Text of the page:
Glossary - Definitions You Can Use

We don't try to drown you in technical talk. We want to make sure every part of your job is exactly the way you want it. Bookmark this helpful glossary to get definitions for terms that may appear in our proposals or our project documentation.

You will also see the definition for these words or phrases display throughout our website wherever the words or phrases are used in context.

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1000BASE-T This IEEE standard defines a Gigabit Ethernet local area network running 1000Mbps baseband over unshielded twisted-pair cabling. Throughput over 10Base-T is improved by decreasing bit latency periods and increasing packet speeds.
100BASE-T This IEEE standard defines an Ethernet local area network running 100Mbps baseband over unshielded twisted-pair cabling. Throughput over 10Base-T is improved by decreasing bit latency periods and increasing packet speeds.
10BASE-T This IEEE standard defines an Ethernet local area network running 10Mbps baseband over unshielded twisted pair cabling, typically Category 5.
10GBASE-T This proposed IEEE standard defines 10 Gigabit Ethernet running 10GMbps over unshielded twisted-pair cabling. Positioned as high speed technology to support Metropolitan Area Networks and other high-demand applications.
10GBASE-T This IEEE standard defines 10 Gigabit Ethernet running 10Gbps over balanced twisted-pair cabling.
802.11 standard 802.11, or IEEE 802.11, is a type of radio technology used for wire¬less local area networks (WLANs). It is a standard that has been developed by the IEEE (Institute of Electrical and Electronic Engineers), http://standards.ieee.org. The IEEE is an international organization that develops standards for hundreds of electronic and electrical technologies. The organization uses a series of numbers, like the Dewey Decimal system in libraries, to differentiate between the various technology families.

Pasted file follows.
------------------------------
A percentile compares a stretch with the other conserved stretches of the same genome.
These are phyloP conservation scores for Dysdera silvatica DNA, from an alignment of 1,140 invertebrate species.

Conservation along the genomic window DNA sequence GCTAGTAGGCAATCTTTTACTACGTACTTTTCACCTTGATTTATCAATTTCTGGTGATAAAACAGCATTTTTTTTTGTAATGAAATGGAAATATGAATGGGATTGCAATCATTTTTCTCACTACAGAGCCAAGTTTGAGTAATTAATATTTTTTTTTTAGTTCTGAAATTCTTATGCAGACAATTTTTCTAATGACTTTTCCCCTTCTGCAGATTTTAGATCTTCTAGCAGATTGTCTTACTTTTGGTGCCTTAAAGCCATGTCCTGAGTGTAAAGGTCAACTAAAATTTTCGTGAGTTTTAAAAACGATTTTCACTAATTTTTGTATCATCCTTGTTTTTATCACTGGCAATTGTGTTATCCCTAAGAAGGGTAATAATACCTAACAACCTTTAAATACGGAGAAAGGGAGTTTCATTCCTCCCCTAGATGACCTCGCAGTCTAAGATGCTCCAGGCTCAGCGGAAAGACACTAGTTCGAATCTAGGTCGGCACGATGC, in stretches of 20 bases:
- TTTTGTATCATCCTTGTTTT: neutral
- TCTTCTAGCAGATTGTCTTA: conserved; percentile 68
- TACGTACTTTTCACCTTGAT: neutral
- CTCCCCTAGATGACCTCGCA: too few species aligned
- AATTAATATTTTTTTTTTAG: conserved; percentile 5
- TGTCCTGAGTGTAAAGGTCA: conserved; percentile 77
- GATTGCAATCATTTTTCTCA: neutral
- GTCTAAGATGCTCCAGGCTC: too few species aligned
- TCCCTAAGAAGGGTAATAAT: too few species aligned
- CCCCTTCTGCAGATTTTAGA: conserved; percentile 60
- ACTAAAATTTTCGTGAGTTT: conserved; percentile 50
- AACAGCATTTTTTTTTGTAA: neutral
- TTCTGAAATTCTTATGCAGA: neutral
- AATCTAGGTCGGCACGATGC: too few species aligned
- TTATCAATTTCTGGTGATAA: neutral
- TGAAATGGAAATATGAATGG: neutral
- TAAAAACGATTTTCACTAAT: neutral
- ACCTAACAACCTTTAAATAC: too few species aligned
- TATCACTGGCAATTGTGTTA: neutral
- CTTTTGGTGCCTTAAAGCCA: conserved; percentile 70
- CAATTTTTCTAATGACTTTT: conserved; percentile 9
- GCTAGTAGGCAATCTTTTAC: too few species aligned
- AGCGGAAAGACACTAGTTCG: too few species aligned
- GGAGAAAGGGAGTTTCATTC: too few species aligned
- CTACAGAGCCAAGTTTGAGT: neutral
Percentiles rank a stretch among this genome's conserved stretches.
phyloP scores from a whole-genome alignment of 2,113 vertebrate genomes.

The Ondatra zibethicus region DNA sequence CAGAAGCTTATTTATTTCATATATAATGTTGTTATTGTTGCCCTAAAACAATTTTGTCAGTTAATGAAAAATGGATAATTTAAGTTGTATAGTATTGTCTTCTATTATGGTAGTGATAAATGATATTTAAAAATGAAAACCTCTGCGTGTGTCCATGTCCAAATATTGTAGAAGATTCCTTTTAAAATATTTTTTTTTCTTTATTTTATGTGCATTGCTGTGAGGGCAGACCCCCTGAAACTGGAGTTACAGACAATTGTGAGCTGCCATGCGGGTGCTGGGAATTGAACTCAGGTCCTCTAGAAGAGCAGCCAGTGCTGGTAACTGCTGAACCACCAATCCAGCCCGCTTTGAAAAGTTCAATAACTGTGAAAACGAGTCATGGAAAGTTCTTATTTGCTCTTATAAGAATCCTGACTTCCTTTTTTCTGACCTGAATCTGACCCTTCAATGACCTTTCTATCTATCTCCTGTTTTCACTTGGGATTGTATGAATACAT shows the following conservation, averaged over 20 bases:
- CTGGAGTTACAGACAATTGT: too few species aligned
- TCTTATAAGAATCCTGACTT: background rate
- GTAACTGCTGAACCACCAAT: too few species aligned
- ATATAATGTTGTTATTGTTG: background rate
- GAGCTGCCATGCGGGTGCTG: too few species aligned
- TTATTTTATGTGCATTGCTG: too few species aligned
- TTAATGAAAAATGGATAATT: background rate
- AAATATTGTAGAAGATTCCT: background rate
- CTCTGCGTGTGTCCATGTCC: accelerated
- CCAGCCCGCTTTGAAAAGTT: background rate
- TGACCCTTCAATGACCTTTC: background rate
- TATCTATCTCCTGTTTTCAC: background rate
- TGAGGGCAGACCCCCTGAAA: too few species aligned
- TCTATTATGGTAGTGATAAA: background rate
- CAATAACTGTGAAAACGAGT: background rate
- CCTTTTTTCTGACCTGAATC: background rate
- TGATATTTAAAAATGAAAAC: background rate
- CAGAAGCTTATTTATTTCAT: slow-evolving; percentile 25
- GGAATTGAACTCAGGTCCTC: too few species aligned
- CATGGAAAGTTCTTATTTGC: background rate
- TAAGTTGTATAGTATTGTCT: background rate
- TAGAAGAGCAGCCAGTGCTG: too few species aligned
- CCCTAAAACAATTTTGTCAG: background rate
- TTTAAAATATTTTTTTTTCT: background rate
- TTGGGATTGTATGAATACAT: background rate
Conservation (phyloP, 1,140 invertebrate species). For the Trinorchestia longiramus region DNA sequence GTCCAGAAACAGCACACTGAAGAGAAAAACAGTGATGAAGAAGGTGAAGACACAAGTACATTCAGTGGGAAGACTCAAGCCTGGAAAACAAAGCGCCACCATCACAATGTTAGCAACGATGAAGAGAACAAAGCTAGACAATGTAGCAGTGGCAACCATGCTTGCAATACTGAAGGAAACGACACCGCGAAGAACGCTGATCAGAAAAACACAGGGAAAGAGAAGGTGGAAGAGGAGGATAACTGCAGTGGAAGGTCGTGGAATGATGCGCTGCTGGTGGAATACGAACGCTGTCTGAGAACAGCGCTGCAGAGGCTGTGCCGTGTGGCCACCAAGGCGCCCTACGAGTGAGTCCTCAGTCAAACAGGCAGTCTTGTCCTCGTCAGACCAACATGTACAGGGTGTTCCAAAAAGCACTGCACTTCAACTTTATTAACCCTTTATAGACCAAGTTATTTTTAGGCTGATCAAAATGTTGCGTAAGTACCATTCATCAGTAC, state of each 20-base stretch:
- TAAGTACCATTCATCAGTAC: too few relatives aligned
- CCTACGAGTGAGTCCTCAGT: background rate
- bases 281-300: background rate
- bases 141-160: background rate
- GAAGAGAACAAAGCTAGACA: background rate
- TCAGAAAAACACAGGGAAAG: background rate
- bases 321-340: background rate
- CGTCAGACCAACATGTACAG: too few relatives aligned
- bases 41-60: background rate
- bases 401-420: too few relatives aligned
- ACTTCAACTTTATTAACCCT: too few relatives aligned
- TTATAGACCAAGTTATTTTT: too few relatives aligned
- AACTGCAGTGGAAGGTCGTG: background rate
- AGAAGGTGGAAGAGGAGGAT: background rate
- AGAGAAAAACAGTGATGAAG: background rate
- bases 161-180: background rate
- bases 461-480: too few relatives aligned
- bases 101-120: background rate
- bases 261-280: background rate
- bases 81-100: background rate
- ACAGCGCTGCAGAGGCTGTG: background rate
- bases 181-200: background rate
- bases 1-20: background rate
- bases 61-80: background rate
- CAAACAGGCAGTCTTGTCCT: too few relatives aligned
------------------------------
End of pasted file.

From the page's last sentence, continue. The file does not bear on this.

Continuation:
802.11a An IEEE specification for wireless networking that operates in the 5 GHz frequency range (5.725 GHz to 5.850 GHz) with a maximum 54 Mbps data transfer rate. The 5 GHz frequency band is not as crowded as the 2.4 GHz frequency, because the 802.11a specification offers more radio channels than the 802.11b. These additional channels can help avoid radio and micro¬wave interference.
802.11b International standard for wireless networking that operates in the 2.4 GHz fre¬quency range (2.4 GHz to 2.4835 GHz) and pro¬vides a throughput of up to 11 Mbps. This is a very commonly used frequency. Microwave ovens, cordless phones, medical and scientific equipment, as well as Bluetooth devices, all work within the 2.4 GHz frequency band.
802.11g Similar to 802.11b, but this standard provides a throughput of up to 54 Mbps. It also operates in the 2.4 GHz fre¬quency band but uses a different radio tech¬nology in order to boost overall bandwidth.
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